It's done, if perhaps not dusted,
City are up. It's a shame that City are unlikely to be Champions,
their attacking power deserved it, but they've been undone by
defensive lapses. Chesterfield and Brighton may have ground out
results but Cardiff hammered teams. Exeter boss, Noel Blake, must
have considered enforcing early retirement on his eleven players
after the 6-1 drubbing on New Year's Day and Bristol Rovers never
really recovered from the Earnshaw inspired thrashing in the Cup.
Credit to the players and especially Sam Hamman for acting quickly to put problems right. Once the backroom problems were resolved City set about the task of winning promotion with joyous intent. It was all in stark contrast to Frank Burrows' approach. He seemed to view flamboyance or skill as a threat. Earnshaw's brilliant goal against Hartlepool two seasons back consigned him to the reserves and a trip to Grenock Morton.
The team that Burrows led to relegation showed on more than one occasion that they had enough good football in them to survive in Division Two. That they didn't was an insult and an affront to supporters. This season's Cardiff team didn't seem frightened of winning.
When Sam Hamman took over City were in a mess, especially after Billy Ayre was wrongly awarded a new contract by the previous board. Ayre began a rapid descent from the moment he led Cardiff to a 2-1 opening day victory at Exeter. He was soon demoted to head then assistant coach. Had he stayed he'd be driving the youth team coach by now. There was a tinge of sadness when he left Ninian, sadness that he hadn't been booted out months before.
Bobby Gould then began his loud but brief stint in charge. Like Ayre he was replaced after only one defeat - a 2-1 fold-up at Orient. After that it was apparent that he had been told to shut up and keep a low profile. Cork must have feared the worst when he was handed the reins, perhaps that's why he took City on a 14 match unbeaten run that proved the backbone of the promotion rush. During that run Gould stated he would not attend a match until City were beaten, absurdly considering himself an unlucky omen.
Cork added a tenacity to the City team lacking the previous season. Under Burrows it only seemed like you had to score once to beat them. Lincoln defended a 2-1 lead in to the 90th minute only to lose 3-2. Days later with seconds to go Hartlepool were celebrating gaining a point at Ninian Park only to have it snatched away.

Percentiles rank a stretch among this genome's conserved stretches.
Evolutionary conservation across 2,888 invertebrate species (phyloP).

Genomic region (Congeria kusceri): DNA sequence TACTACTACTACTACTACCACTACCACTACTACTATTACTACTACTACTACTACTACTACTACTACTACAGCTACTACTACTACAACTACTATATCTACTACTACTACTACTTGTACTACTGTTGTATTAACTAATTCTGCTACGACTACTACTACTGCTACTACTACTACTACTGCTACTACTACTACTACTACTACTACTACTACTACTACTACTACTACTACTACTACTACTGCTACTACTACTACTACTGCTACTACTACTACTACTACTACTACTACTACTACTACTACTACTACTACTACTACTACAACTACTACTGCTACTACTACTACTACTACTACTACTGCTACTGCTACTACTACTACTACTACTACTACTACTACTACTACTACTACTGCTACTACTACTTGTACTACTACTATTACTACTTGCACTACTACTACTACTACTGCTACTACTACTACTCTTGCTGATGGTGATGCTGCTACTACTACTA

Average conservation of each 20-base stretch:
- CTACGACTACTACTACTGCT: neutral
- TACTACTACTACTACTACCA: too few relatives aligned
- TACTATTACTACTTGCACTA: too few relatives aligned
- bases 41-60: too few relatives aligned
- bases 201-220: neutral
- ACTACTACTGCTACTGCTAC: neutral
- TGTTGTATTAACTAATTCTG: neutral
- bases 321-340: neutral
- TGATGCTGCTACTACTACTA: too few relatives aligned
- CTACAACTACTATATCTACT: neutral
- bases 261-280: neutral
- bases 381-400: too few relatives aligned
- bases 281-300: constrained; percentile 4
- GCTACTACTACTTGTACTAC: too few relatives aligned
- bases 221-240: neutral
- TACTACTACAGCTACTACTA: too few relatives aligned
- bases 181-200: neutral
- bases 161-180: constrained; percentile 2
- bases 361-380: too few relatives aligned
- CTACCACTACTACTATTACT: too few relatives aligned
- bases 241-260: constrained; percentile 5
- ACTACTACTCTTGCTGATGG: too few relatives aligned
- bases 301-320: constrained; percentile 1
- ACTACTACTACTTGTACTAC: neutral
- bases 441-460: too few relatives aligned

By the time Exeter graced Ninian Park on January the first City were odds on for promotion. City played with such attacking verve in the second half they managed the seemingly impossible task of sending their fans away slightly disappointed with a 6-1 win. A record win seemed on the cards.
City faltered in February, they lost at Brighton instead of inflicting a confidence sapping defeat on the seasiders. Perhaps their title hopes ended there. Confidence in away games fell away alarmingly. They put up little resistance at Blackpool, Lincoln, Cheltenham or Darlington. A single point at those games would have put City in pole position.
City have been incredibly active in the transfer market this season and probably have a larger squad than at any time since the mid 1970s. In those days City had to put out four teams every Saturday because of commitments in the Reserve, Welsh and Youth Leagues. Lack of reserve team action has certainly has cost them dearly.
City's squad is vast, unwieldly even, Carl Muggleton wears 41 on his shirt. It's difficult to keep up to date on the progress of players. Russell Perret and Jason Fowler seem to have evaporated.
The new players have been a mixed bunch and none of them has really been an unqualified success. Leo Fortune West has proved largely skill-less. He's a nusiance to defenders and effective in a blunt sort of way but it's difficult to see him prospering at a higher level. He also was hugely expensive. City paid well over the odds for him and the money could have been better spent. The same goes for Gavin Gordon. Mark Walton couldn't defend a corner or a cross. Daniel Gabbidon and Rhys Weston have undeniable potential but both have been guilty of defensive lapses.
The truth is City built there success on players they already had. Legg has been outstanding. He virtually won the home game against Torquay on his own overcoming the poor performances of his teammates through sheer willpower. His long throws and set pieces have created countless goals.
Earnshaw proved to be the revelation everybody believed he would be. Were you watching Frank Burrows? Effortlessly reaching 20 goals for the season before injury. His performance against Bristol Rovers was in the Michael Owen class.
Paul Brayson scored 12 goals from substitute performances and in may ways has more to his game than Earnshaw. Brayson would have grabbed bigger headlines this season at any other club. Scott Young, a defender and veteran of many a poor City team matured as a defender of some stature and also chipped in with 12 goals. A fantastic achievement.
Mark Bonner and Willie Boland have also distinguished themselves.
The question is: where do City go from here? An immediate return to Division Three is unthinkable but easily achieved as Frank Burrows proved. An assault on promotion should be the target. Preston and Rotherham and Bury have proved that in recent years.